Rome: Total War – Barbarian Invasion Review

By Adder

We recommend reading our Rome: Total War Review, or playing Rome: Total War prior to reading this review.

The expansion to one of 2004’s best games, Rome: Total War, has invaded hours upon hours of my time, and unfortunately (for my life) I’m still fighting away the Barbarians. The highly anticipated Barbarian Invasion will be met with a good deal of happiness from many, but others will go away a little disappointed.

A… ship?

The fundamental gameplay from Rome: Total War has changed a bit, but overall Barbarian Invasion feels a lot like Rome: Total War did. While the game’s changes are certainly significant to gameplay some of them feel like they’ve been done before, and indeed some of them have have.

One of the game’s largest changes is the implementation of religion. The religions are divided into Christianity, Zoroastrianism (which according to the game you can convert people to), and Paganism. Basically the religions impact public order among settlements; depending on factors such as the population’s faith, their governors faith, and the faith of surrounding provinces they’ll be good little citizens, or hell raisers trying to make your civilization fall about at every turn. The system’s implemented quite well, and it’s fun to play with (indeed it feels a bit like a better version of Medieval: Total War’s religion system). There are a couple of things I found fault with, however. The most prominent fault is the fact that Paganism ranges from Mithraism to the Gods of the Huns; if you capture a Roman settlement that just happens to have a temple to Mithras in it, you’ll encounter no problems as both religion’s are found under the “Pagan” header. This is overall a pretty minor annoyance, but it strikes me as something that could have been done a bit better, obviously it was done for simplification purposes, but it would have been a lot more fun if the system had been divided more. Something along the lines of Arabic Paganism, Eastern Paganism, and various other forums of “Paganism” would have been nice.

Who said white guys can’t jump?

Another large change is the addition of the horde feature. Civilizations like the Huns, and Vandals start in a horde (a group of units not attached to a settlement), and are free to move about the map. Additionally most of the barbarian factions can take their final settlement, and turn it into a horde, free to move about the map. The system’s fun to play with, but it is a little unbalanced. You can take the Huns all the way from Asia to Spain, capture a city, and settle there (after you decide to settle the units created by “hoarding” disappear). The rampaging horde civilizations are also near impossible to deal with if you’re playing a civilization in its path. The sheer amounts of units give you no chance to fight back, so you’re forced to pack up and head out yourself, which, while fun, is a pain in the arse if you’re in the middle of setting up a nice little empire.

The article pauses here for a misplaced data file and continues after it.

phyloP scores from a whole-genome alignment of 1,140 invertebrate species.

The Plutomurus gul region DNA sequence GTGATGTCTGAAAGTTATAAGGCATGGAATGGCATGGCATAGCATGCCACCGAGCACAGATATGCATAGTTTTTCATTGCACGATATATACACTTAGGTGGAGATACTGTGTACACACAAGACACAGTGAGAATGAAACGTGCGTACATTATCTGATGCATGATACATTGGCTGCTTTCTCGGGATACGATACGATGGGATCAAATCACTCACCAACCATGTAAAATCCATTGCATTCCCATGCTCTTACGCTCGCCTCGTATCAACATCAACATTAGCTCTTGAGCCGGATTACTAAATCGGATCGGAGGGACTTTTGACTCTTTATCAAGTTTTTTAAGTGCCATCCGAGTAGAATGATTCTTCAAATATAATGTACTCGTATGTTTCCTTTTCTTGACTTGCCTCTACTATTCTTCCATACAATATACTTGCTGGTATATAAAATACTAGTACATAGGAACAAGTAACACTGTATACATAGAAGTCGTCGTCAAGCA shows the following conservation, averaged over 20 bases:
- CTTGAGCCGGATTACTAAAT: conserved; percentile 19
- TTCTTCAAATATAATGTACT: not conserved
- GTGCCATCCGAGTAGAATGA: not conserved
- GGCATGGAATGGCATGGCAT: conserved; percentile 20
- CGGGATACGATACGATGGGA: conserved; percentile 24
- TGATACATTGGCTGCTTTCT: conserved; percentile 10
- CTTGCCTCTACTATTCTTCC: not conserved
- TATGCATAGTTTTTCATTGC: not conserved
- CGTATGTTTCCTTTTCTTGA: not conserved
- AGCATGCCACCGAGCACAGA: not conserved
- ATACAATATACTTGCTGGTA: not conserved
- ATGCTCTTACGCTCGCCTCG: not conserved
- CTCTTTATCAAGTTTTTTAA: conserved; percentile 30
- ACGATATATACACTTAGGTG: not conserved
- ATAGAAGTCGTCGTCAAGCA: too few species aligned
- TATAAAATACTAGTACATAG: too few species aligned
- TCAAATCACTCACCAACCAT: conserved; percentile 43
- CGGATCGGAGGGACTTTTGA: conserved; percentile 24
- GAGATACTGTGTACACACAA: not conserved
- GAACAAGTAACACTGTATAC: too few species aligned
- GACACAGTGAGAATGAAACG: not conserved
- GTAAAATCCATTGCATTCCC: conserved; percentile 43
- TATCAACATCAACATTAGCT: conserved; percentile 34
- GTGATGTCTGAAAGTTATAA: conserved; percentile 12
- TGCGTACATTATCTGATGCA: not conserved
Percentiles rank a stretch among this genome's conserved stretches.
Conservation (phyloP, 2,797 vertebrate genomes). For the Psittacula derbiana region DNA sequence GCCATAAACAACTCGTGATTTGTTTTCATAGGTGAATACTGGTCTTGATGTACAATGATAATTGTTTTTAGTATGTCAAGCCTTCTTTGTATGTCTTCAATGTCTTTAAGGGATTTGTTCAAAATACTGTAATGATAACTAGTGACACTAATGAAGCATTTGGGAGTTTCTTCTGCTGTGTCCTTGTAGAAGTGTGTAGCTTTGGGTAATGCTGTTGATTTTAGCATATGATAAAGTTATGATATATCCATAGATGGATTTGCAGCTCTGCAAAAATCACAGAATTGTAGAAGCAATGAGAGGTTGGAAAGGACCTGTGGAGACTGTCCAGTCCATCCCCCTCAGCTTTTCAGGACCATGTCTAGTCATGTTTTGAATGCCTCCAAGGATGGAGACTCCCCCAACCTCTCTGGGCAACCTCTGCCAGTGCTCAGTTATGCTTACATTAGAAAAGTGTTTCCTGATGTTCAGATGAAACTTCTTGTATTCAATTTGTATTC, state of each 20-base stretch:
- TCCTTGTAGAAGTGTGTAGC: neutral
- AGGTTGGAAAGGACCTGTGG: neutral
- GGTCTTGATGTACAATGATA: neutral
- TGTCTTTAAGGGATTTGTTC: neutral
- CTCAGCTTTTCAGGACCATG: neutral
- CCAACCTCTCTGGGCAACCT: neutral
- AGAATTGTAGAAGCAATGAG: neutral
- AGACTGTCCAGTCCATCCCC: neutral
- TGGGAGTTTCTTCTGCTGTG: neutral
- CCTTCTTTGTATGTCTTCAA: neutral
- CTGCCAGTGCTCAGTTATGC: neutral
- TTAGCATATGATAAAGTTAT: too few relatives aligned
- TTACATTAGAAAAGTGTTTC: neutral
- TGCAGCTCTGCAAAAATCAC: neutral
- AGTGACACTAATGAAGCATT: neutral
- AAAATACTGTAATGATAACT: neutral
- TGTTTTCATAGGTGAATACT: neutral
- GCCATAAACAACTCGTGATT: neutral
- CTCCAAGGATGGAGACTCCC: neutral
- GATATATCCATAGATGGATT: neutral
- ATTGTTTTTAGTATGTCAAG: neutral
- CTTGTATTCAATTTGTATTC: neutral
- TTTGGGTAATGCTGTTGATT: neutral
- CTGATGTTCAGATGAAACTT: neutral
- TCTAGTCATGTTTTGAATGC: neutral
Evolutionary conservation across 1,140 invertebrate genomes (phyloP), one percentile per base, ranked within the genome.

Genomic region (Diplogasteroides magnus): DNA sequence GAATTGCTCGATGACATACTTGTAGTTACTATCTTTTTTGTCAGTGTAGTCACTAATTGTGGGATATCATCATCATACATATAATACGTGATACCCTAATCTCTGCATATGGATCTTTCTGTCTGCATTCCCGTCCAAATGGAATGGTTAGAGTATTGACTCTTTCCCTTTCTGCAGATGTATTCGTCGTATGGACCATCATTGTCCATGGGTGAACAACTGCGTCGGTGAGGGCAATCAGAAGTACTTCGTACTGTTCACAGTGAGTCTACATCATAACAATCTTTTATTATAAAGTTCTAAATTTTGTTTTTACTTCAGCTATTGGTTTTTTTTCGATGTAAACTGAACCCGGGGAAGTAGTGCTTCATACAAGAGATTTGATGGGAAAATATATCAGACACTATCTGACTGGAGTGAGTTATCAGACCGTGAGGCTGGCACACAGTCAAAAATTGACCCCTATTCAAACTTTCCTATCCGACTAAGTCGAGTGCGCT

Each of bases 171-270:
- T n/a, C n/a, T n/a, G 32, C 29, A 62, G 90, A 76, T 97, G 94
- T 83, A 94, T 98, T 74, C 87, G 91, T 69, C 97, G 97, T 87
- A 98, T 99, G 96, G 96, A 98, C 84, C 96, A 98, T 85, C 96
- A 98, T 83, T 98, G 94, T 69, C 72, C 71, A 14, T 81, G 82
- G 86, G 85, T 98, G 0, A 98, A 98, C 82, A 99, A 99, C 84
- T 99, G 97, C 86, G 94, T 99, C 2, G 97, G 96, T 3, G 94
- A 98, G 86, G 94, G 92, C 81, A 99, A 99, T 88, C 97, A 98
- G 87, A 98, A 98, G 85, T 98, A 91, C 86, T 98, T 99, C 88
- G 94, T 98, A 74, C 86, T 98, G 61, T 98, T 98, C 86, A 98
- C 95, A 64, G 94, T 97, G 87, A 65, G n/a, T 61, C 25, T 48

Along with religion and hordes Creative Assembly also felt it was fitting to add the ability to battle at night; it’s implemented quite well, although the game generally felt a little more sluggish when playing at night. Only generals with the night fighting skill can fight at night, so the skill can really be a life saver if you only want to fight one of the large army stacks sitting next to your settlement. The enemy also loses some morale if their general doesn’t have the night fighting attribute making the generals that do acquire the attribute fairly valuable.

Run awwwaaaay!

In addition to these changes the campaign map was slightly altered (one or two cities have been removed, and some new resources have been placed). Obviously the factions have undergone a face lift, and there are now two Roman factions, a bunch of Germanic barbarians, some nomadic hordes, and a couple of eastern factions. Oddly Creative chose to not make some factions playable that easily could have been, but they’re easily modded into playability. The factions are all pretty cool, but I felt some of the barbarian factions melded together a bit.

The only place where Barbarian Invasion truly fails, is in its polish. The little things that made Rome great are nearly all gone. The pre-campaign videos, gone, the detailed battle speeches, toned down (and occasionally you here things like a Goth commander mentioning that the Greeks will go down in history), some small untoned graphics (a Britannia flag on a chariot for example). These little things made Rome great, and I feel they detract from Barbarian Invasion’s overall value.

And they rode off into the sunset….

Overall, however Barbarian Invasion is a good addition to Rome: Total War, its new features and factions make the game enjoyable, and add quite a bit of playing time onto an already great equation. Should you buy it? If it cost any more than it did, I’d say no, but at its current price it’s totally worth it. You may say that some of the game modders will end up with a better product modifying Rome, and that’s potentially true, but they won’t be able to add religion, night battles, the horde feature, or some of the smaller things Creative’s done to improve Rome, all things that’ll give game modifiers more material to work with. Creative has expanded on an already fantastic game, and while some things aren’t as great as they could be, it’s a worthwhile addition to anybody’s game collection.

Overall: 8.2/10
Gameplay: 9/10
Graphics: 9/10
Sound: 7/10
Value: 7/10
Tilt: 9/10